when the UK completed the process of leaving the EU at the start of 2021, securing trade deals with major trading partners was a key political priority to demonstrate UK independence from EU policy.

The EU had been active in trade negotiations over a prolonged period with varying levels of success, as member state interests had to be balanced against the ambitions of trading partners.

Deals had been concluded with Canada, South Korea and Vietnam and negotiations had been ongoing with Australia and New Zealand since 2018.

A deal with the South American Mercosur countries was agreed but never ratified, while negotiations started with the US in 2012 but were parked in 2016.

The UK had been part of these negotiations as an EU member and upon exit, sought to get its own deals in place with a degree of haste.

Negotiations with Australia and New Zealand commenced and concluded within months, a complete contrast to the glacial pace at which EU negotiations proceeded.

The reason for the speed was the fact that the UK had only its own national interest to protect and was able to offer Australia and New Zealand what they wanted most as major exporters of agricultural produce – access to one of the largest import markets in the world for beef, sheepmeat and dairy products.

Tariff-free quotas

In practical terms, this meant generous tariff-free quotas. In the case of Australia, it was given a 35,000t beef quota immediately on the deal coming into effect and a 25,000t sheepmeat quota.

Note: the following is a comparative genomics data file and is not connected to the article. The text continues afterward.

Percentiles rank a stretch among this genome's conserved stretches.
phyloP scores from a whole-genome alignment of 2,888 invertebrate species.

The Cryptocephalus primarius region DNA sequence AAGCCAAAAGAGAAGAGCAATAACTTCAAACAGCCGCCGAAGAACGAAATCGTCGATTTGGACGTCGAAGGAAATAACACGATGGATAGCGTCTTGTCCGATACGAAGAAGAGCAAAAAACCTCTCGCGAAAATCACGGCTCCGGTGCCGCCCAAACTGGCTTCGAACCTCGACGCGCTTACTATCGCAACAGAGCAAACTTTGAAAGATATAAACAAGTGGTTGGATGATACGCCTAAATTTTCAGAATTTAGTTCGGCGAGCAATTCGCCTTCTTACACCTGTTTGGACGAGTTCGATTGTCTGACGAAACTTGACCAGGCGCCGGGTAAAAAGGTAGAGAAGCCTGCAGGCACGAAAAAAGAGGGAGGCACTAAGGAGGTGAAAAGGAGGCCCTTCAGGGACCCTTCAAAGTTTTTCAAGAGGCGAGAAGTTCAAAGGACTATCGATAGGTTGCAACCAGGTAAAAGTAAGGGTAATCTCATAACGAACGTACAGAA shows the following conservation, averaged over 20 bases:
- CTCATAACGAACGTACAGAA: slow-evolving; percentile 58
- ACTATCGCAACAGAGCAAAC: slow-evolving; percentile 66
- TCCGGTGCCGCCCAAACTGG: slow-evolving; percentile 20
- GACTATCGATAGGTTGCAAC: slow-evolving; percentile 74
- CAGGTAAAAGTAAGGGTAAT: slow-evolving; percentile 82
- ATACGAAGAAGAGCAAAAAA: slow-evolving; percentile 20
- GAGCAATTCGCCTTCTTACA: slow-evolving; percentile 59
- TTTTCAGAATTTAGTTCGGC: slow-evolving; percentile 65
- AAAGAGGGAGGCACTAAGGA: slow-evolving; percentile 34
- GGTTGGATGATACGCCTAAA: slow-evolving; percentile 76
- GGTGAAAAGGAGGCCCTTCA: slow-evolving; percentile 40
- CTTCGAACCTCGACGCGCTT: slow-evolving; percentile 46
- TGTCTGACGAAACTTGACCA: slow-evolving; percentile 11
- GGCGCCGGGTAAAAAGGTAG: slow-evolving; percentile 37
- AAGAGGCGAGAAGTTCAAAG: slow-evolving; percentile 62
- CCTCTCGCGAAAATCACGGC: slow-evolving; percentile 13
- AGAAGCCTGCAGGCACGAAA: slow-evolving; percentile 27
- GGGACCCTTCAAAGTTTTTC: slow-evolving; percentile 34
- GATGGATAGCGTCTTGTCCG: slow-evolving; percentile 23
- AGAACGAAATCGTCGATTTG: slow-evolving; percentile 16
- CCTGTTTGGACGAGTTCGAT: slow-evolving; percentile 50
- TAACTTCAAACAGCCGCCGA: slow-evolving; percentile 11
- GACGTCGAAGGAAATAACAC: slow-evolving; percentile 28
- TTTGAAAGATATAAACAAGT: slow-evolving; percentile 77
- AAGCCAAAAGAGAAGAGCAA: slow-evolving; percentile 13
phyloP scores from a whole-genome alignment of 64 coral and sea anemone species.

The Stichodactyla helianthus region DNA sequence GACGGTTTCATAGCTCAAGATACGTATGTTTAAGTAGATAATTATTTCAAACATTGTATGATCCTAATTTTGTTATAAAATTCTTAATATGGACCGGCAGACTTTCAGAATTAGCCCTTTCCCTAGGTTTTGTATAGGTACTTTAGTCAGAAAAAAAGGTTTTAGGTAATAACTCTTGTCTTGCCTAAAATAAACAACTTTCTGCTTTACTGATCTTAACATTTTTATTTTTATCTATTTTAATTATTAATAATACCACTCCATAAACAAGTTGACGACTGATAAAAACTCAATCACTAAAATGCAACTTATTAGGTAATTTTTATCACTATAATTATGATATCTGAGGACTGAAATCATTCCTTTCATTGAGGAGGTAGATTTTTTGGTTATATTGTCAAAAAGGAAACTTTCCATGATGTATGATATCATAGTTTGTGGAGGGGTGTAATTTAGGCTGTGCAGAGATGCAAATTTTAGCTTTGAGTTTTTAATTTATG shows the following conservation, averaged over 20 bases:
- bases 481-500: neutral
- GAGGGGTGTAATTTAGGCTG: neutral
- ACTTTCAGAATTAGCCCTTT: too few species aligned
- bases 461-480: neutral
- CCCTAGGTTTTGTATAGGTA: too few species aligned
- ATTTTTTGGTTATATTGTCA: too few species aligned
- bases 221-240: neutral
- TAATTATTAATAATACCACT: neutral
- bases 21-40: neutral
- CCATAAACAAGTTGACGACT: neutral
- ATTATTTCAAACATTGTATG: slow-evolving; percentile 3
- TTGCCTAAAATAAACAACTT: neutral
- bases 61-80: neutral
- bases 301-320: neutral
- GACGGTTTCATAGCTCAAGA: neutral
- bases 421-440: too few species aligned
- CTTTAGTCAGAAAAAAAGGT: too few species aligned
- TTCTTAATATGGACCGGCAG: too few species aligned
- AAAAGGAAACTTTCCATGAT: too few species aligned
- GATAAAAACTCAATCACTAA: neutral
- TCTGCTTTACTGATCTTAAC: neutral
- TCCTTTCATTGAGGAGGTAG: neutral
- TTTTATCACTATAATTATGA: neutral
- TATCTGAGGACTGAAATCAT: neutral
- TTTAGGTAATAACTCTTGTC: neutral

These will progressively increase to a quota of 110,000t for beef by year 10 and 175,000t after 15 years with a preferential 20% tariff on anything above that.

The quota for sheepmeat will increase to 75,000t by year 10 and 125,000t after 15 years with a 20% tariff on anything above that.

New Zealand secured a 12,000t beef quota when the deal came into effect, rising to almost 39,000t after 10 years and after 15 years, unlimited access.

New Zealand already had generous access to the UK sheepmeat market with a 114,000t tariff-free quota but this has been increased further – up by 35,000t after four years and a further 50,000t will be added between years five and 15.

Dairy exports are also important for New Zealand and it secured a 7,000t butter quota, rising to 15,000t after five years and unlimited access after six years. There will be access for 24,000t of New Zealand cheese immediately, increasing to 48,000t after five years and unlimited access after six years.

While these are the two trade deals that can have a real impact on the UK market, the UK also agreed to join the Comprehensive and Progressive Agreement for Trans-Pacific Partnership (CPTPP). This is a group of 11 countries around the Pacific Rim: Canada, Mexico, Peru, Chile, New Zealand, Australia, Brunei, Singapore, Malaysia, Vietnam and Japan.

Trading arrangements

There are some preferential trading arrangements between members but it isn’t a single market. The UK has had a rather fraught relationship with one of the members, Canada, where trade negotiations to replace the EU deal have been suspended.

The deals that have the most potential to impact Irish meat processors are those with New Zealand and Australia which came, into operation at the start of June last year. UK import data suggests that, in 2023, imports from both countries increased but not to the extent that caused major displacement of existing suppliers, the most dominant of which is Ireland.